It is generally agreed that speculators can make profits from insider trading or from the release of false information. Both forms of stock-price manipulation have now been made illegal. In this article, the authors ask whether it is possible to make profits from a different kind of manipulation, in which an uninformed speculator simply buys and sells shares. They show that in a rational expectations framework, where all agents maximize expected utility, it is possible for an uninformed manipulator to make a profit, provided investors attach a positive probability to the manipulator being an informed trader. Article published by Oxford University Press on behalf of the Society for Financial Studies in its journal, The Review of Financial Studies.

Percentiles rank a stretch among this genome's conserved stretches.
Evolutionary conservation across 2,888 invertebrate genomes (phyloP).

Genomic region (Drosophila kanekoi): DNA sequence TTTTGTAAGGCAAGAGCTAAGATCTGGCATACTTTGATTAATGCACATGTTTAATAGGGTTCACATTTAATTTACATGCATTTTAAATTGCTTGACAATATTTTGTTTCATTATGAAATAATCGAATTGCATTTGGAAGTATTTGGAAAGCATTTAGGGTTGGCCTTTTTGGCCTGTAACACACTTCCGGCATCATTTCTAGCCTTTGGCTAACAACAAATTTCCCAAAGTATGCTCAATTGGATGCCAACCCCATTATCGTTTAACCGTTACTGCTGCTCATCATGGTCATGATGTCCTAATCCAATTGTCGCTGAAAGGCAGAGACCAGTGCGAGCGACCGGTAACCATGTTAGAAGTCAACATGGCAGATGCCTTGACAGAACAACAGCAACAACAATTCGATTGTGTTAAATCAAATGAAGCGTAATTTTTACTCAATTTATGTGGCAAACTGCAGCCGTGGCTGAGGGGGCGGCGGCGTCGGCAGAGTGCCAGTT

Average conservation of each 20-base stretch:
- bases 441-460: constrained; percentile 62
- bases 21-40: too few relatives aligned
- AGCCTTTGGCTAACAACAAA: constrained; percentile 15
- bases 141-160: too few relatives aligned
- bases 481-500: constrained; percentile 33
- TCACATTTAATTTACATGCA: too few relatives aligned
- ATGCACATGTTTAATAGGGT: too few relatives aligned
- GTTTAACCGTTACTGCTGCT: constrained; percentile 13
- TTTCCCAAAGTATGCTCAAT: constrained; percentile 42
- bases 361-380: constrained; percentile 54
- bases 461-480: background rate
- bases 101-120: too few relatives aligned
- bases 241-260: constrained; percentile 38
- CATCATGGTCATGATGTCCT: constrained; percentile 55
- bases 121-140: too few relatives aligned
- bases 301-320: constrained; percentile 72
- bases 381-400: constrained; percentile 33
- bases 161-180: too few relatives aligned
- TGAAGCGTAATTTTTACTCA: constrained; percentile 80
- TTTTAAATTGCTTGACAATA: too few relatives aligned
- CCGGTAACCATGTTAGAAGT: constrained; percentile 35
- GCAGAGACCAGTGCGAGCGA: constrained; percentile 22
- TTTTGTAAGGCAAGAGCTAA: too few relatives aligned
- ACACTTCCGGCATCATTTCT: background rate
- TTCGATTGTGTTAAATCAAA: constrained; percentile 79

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Volume (Year): 5 (1992)
Issue (Month): 3 ()
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